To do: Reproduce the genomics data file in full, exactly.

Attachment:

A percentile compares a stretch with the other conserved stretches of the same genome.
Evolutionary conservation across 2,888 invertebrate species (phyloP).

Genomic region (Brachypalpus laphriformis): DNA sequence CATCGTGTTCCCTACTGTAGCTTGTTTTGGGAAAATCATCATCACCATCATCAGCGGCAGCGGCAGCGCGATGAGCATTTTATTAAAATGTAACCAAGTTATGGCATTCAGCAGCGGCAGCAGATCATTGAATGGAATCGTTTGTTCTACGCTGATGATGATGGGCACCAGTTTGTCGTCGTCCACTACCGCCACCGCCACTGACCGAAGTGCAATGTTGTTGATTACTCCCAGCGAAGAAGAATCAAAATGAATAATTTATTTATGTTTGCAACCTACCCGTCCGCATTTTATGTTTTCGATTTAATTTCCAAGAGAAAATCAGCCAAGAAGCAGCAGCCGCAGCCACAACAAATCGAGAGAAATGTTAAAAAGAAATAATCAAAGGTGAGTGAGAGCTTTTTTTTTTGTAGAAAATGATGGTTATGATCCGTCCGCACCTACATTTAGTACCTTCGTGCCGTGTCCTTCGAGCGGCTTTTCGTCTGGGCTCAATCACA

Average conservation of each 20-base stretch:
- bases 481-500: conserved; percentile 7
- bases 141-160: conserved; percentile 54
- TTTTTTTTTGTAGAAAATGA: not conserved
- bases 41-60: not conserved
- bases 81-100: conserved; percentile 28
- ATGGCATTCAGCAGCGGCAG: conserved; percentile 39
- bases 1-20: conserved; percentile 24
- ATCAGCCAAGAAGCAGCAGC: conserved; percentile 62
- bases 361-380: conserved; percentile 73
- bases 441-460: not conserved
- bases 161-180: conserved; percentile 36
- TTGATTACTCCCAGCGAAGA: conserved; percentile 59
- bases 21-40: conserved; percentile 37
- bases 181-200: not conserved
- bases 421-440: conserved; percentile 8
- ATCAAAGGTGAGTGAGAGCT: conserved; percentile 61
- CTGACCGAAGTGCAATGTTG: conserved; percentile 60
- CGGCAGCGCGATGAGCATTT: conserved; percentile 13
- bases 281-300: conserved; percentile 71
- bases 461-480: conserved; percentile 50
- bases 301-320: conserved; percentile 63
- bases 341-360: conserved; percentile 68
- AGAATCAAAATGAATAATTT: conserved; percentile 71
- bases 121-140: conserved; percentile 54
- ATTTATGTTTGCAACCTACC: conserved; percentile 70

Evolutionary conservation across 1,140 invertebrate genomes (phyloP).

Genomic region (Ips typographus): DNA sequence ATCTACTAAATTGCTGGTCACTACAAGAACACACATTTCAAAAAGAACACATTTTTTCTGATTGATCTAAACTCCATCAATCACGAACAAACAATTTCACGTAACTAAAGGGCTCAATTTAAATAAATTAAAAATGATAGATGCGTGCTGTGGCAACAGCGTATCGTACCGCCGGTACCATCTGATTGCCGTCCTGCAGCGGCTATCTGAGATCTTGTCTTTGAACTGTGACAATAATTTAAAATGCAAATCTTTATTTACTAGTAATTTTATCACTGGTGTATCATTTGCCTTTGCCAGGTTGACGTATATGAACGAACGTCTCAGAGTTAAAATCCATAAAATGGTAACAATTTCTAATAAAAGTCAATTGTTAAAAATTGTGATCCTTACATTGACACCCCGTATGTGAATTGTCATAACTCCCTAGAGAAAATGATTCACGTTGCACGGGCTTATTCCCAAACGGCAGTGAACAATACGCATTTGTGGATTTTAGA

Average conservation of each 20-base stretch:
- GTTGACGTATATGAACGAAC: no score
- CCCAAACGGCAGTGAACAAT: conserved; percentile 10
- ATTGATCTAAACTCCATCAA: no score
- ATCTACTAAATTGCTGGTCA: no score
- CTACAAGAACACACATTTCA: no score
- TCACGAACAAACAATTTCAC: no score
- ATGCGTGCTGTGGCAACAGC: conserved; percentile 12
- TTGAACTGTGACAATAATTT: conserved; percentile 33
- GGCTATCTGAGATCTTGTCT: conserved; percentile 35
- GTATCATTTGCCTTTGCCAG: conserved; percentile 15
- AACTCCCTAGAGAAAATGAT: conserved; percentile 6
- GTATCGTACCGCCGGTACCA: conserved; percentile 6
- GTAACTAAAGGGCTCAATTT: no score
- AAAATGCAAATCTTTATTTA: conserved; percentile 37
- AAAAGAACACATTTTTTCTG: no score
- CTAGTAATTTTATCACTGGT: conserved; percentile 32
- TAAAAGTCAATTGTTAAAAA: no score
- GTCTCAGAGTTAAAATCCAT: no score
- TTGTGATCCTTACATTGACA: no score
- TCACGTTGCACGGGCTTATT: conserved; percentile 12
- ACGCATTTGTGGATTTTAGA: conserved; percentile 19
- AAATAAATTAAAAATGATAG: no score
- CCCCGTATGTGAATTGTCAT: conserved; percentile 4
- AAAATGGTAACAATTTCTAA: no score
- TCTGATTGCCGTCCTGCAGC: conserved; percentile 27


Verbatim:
A percentile compares a stretch with the other conserved stretches of the same genome.
Evolutionary conservation across 2,888 invertebrate species (phyloP).

Genomic region (Brachypalpus laphriformis): DNA sequence CATCGTGTTCCCTACTGTAGCTTGTTTTGGGAAAATCATCATCACCATCATCAGCGGCAGCGGCAGCGCGATGAGCATTTTATTAAAATGTAACCAAGTTATGGCATTCAGCAGCGGCAGCAGATCATTGAATGGAATCGTTTGTTCTACGCTGATGATGATGGGCACCAGTTTGTCGTCGTCCACTACCGCCACCGCCACTGACCGAAGTGCAATGTTGTTGATTACTCCCAGCGAAGAAGAATCAAAATGAATAATTTATTTATGTTTGCAACCTACCCGTCCGCATTTTATGTTTTCGATTTAATTTCCAAGAGAAAATCAGCCAAGAAGCAGCAGCCGCAGCCACAACAAATCGAGAGAAATGTTAAAAAGAAATAATCAAAGGTGAGTGAGAGCTTTTTTTTTTGTAGAAAATGATGGTTATGATCCGTCCGCACCTACATTTAGTACCTTCGTGCCGTGTCCTTCGAGCGGCTTTTCGTCTGGGCTCAATCACA

Average conservation of each 20-base stretch:
- bases 481-500: conserved; percentile 7
- bases 141-160: conserved; percentile 54
- TTTTTTTTTGTAGAAAATGA: not conserved
- bases 41-60: not conserved
- bases 81-100: conserved; percentile 28
- ATGGCATTCAGCAGCGGCAG: conserved; percentile 39
- bases 1-20: conserved; percentile 24
- ATCAGCCAAGAAGCAGCAGC: conserved; percentile 62
- bases 361-380: conserved; percentile 73
- bases 441-460: not conserved
- bases 161-180: conserved; percentile 36
- TTGATTACTCCCAGCGAAGA: conserved; percentile 59
- bases 21-40: conserved; percentile 37
- bases 181-200: not conserved
- bases 421-440: conserved; percentile 8
- ATCAAAGGTGAGTGAGAGCT: conserved; percentile 61
- CTGACCGAAGTGCAATGTTG: conserved; percentile 60
- CGGCAGCGCGATGAGCATTT: conserved; percentile 13
- bases 281-300: conserved; percentile 71
- bases 461-480: conserved; percentile 50
- bases 301-320: conserved; percentile 63
- bases 341-360: conserved; percentile 68
- AGAATCAAAATGAATAATTT: conserved; percentile 71
- bases 121-140: conserved; percentile 54
- ATTTATGTTTGCAACCTACC: conserved; percentile 70

Evolutionary conservation across 1,140 invertebrate genomes (phyloP).

Genomic region (Ips typographus): DNA sequence ATCTACTAAATTGCTGGTCACTACAAGAACACACATTTCAAAAAGAACACATTTTTTCTGATTGATCTAAACTCCATCAATCACGAACAAACAATTTCACGTAACTAAAGGGCTCAATTTAAATAAATTAAAAATGATAGATGCGTGCTGTGGCAACAGCGTATCGTACCGCCGGTACCATCTGATTGCCGTCCTGCAGCGGCTATCTGAGATCTTGTCTTTGAACTGTGACAATAATTTAAAATGCAAATCTTTATTTACTAGTAATTTTATCACTGGTGTATCATTTGCCTTTGCCAGGTTGACGTATATGAACGAACGTCTCAGAGTTAAAATCCATAAAATGGTAACAATTTCTAATAAAAGTCAATTGTTAAAAATTGTGATCCTTACATTGACACCCCGTATGTGAATTGTCATAACTCCCTAGAGAAAATGATTCACGTTGCACGGGCTTATTCCCAAACGGCAGTGAACAATACGCATTTGTGGATTTTAGA

Average conservation of each 20-base stretch:
- GTTGACGTATATGAACGAAC: no score
- CCCAAACGGCAGTGAACAAT: conserved; percentile 10
- ATTGATCTAAACTCCATCAA: no score
- ATCTACTAAATTGCTGGTCA: no score
- CTACAAGAACACACATTTCA: no score
- TCACGAACAAACAATTTCAC: no score
- ATGCGTGCTGTGGCAACAGC: conserved; percentile 12
- TTGAACTGTGACAATAATTT: conserved; percentile 33
- GGCTATCTGAGATCTTGTCT: conserved; percentile 35
- GTATCATTTGCCTTTGCCAG: conserved; percentile 15
- AACTCCCTAGAGAAAATGAT: conserved; percentile 6
- GTATCGTACCGCCGGTACCA: conserved; percentile 6
- GTAACTAAAGGGCTCAATTT: no score
- AAAATGCAAATCTTTATTTA: conserved; percentile 37
- AAAAGAACACATTTTTTCTG: no score
- CTAGTAATTTTATCACTGGT: conserved; percentile 32
- TAAAAGTCAATTGTTAAAAA: no score
- GTCTCAGAGTTAAAATCCAT: no score
- TTGTGATCCTTACATTGACA: no score
- TCACGTTGCACGGGCTTATT: conserved; percentile 12
- ACGCATTTGTGGATTTTAGA: conserved; percentile 19
- AAATAAATTAAAAATGATAG: no score
- CCCCGTATGTGAATTGTCAT: conserved; percentile 4
- AAAATGGTAACAATTTCTAA: no score
- TCTGATTGCCGTCCTGCAGC: conserved; percentile 27